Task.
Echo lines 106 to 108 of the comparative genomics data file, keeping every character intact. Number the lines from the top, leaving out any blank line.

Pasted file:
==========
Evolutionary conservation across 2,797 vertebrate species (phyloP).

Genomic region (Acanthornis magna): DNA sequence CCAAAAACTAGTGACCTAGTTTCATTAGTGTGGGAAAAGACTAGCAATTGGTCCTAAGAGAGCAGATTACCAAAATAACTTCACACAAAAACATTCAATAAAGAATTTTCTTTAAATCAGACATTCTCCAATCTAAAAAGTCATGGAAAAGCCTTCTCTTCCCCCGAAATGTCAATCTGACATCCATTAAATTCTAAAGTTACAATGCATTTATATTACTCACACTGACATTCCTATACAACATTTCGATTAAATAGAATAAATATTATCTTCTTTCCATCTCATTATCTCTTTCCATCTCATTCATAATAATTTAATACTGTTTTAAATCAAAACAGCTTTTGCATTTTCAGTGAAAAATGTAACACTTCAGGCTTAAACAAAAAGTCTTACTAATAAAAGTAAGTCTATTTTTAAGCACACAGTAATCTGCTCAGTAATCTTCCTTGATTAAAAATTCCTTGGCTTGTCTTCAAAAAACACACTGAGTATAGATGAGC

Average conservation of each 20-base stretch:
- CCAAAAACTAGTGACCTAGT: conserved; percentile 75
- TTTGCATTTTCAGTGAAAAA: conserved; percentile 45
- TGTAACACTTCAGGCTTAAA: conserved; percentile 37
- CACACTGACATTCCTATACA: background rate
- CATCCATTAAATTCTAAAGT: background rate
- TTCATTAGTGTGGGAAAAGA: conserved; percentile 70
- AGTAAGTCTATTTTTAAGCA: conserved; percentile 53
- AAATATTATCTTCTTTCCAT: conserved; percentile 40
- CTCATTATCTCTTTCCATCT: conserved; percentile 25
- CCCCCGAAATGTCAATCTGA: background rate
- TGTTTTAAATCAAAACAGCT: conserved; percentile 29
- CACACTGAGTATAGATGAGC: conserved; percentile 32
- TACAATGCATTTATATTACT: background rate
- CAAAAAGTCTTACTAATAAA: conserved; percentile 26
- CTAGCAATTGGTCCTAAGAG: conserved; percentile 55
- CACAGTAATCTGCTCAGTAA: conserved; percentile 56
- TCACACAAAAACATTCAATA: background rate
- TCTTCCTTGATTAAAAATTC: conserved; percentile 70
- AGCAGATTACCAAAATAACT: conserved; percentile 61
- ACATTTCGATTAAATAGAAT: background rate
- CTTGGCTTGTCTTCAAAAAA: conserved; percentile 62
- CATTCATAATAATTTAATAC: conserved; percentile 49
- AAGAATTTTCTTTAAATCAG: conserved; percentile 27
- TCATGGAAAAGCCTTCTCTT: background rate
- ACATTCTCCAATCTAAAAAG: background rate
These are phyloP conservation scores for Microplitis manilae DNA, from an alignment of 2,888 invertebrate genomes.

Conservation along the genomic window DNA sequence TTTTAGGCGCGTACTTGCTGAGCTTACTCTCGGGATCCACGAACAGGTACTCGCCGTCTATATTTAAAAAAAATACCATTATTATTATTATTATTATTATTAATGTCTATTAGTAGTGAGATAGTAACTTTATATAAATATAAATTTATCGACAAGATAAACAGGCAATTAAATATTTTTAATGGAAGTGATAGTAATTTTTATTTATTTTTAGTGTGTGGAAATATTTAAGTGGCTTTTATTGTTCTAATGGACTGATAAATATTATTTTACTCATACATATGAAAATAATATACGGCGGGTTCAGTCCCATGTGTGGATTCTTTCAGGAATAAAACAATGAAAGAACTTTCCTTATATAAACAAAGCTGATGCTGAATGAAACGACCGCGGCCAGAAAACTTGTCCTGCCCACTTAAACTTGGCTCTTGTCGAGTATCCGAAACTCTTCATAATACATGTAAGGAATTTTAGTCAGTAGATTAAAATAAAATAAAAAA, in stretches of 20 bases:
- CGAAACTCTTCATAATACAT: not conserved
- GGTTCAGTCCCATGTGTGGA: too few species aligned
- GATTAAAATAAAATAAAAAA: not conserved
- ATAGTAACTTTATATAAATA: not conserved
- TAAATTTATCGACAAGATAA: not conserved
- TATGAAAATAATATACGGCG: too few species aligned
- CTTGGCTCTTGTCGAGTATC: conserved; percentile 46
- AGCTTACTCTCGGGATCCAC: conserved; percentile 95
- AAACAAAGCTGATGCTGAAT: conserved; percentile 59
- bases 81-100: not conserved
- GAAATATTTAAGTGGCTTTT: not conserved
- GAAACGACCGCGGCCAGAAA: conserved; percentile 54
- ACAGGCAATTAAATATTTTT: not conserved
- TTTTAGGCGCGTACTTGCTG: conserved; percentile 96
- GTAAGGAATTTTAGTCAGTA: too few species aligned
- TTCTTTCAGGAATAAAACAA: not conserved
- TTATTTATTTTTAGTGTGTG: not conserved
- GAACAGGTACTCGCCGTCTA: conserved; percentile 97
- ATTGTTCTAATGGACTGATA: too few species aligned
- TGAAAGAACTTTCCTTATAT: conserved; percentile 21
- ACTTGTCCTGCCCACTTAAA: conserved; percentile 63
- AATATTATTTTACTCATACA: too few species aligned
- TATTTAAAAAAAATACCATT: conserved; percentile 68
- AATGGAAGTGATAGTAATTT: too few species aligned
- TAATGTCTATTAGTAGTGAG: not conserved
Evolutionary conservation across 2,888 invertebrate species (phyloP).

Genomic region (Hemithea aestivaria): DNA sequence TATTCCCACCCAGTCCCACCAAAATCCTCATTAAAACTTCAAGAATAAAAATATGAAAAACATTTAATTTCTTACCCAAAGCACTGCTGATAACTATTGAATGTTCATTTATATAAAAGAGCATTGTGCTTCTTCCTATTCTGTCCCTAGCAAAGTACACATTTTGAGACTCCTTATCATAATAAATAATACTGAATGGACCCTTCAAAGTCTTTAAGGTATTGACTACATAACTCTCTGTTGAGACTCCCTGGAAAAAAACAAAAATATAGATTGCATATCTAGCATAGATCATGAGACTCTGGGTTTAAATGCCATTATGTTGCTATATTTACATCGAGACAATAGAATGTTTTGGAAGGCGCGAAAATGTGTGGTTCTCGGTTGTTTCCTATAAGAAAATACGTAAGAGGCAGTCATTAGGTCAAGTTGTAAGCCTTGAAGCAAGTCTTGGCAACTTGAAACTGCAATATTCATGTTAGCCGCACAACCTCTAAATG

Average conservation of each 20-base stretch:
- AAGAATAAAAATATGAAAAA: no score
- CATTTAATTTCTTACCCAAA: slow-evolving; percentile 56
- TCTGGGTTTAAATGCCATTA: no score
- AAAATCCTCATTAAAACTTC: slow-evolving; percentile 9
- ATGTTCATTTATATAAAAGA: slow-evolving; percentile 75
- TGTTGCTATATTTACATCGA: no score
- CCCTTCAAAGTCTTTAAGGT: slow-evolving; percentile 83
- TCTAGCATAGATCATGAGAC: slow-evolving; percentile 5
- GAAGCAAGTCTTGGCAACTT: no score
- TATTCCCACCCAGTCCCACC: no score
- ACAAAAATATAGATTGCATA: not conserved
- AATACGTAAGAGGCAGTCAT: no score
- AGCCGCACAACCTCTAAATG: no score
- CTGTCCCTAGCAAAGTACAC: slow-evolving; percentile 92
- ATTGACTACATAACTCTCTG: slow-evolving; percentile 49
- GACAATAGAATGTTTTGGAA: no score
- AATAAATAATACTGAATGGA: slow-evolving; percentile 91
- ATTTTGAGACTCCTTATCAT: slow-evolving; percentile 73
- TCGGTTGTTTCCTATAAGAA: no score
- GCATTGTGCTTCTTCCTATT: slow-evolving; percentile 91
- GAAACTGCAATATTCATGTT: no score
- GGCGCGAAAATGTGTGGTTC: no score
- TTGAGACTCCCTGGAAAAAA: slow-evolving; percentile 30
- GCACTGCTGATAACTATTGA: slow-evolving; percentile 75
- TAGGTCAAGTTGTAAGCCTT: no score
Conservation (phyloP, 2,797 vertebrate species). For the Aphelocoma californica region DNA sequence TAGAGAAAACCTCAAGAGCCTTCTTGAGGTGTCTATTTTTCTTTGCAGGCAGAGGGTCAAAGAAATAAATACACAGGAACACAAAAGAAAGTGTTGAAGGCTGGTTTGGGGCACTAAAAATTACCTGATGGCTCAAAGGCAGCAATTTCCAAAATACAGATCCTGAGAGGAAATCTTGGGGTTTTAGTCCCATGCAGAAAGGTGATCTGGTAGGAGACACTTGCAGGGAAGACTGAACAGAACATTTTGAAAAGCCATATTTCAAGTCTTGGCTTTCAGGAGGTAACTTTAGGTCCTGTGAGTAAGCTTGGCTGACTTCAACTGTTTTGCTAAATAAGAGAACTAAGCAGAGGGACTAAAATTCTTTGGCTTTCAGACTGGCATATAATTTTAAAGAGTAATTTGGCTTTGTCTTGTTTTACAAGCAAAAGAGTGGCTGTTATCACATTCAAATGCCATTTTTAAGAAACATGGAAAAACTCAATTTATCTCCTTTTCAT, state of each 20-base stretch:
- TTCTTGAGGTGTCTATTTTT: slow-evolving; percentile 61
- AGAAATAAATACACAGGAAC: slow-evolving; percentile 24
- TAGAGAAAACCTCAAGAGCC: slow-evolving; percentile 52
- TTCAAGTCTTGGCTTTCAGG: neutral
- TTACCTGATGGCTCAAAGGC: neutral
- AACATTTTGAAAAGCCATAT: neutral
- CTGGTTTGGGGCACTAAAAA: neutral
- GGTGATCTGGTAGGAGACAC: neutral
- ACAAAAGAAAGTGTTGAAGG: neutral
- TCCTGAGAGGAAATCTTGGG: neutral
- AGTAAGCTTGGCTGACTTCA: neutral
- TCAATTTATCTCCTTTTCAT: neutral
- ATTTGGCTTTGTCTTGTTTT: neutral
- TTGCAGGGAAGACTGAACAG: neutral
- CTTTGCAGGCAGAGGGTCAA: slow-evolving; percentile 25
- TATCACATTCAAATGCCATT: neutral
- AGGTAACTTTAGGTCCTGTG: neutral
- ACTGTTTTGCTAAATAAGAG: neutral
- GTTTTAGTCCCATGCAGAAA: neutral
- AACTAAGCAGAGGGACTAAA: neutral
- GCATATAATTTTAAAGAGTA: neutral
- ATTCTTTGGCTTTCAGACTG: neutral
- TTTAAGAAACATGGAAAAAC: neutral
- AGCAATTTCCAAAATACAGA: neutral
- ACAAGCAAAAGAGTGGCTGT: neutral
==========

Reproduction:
- ATTCTTTGGCTTTCAGACTG: neutral
- TTTAAGAAACATGGAAAAAC: neutral
- AGCAATTTCCAAAATACAGA: neutral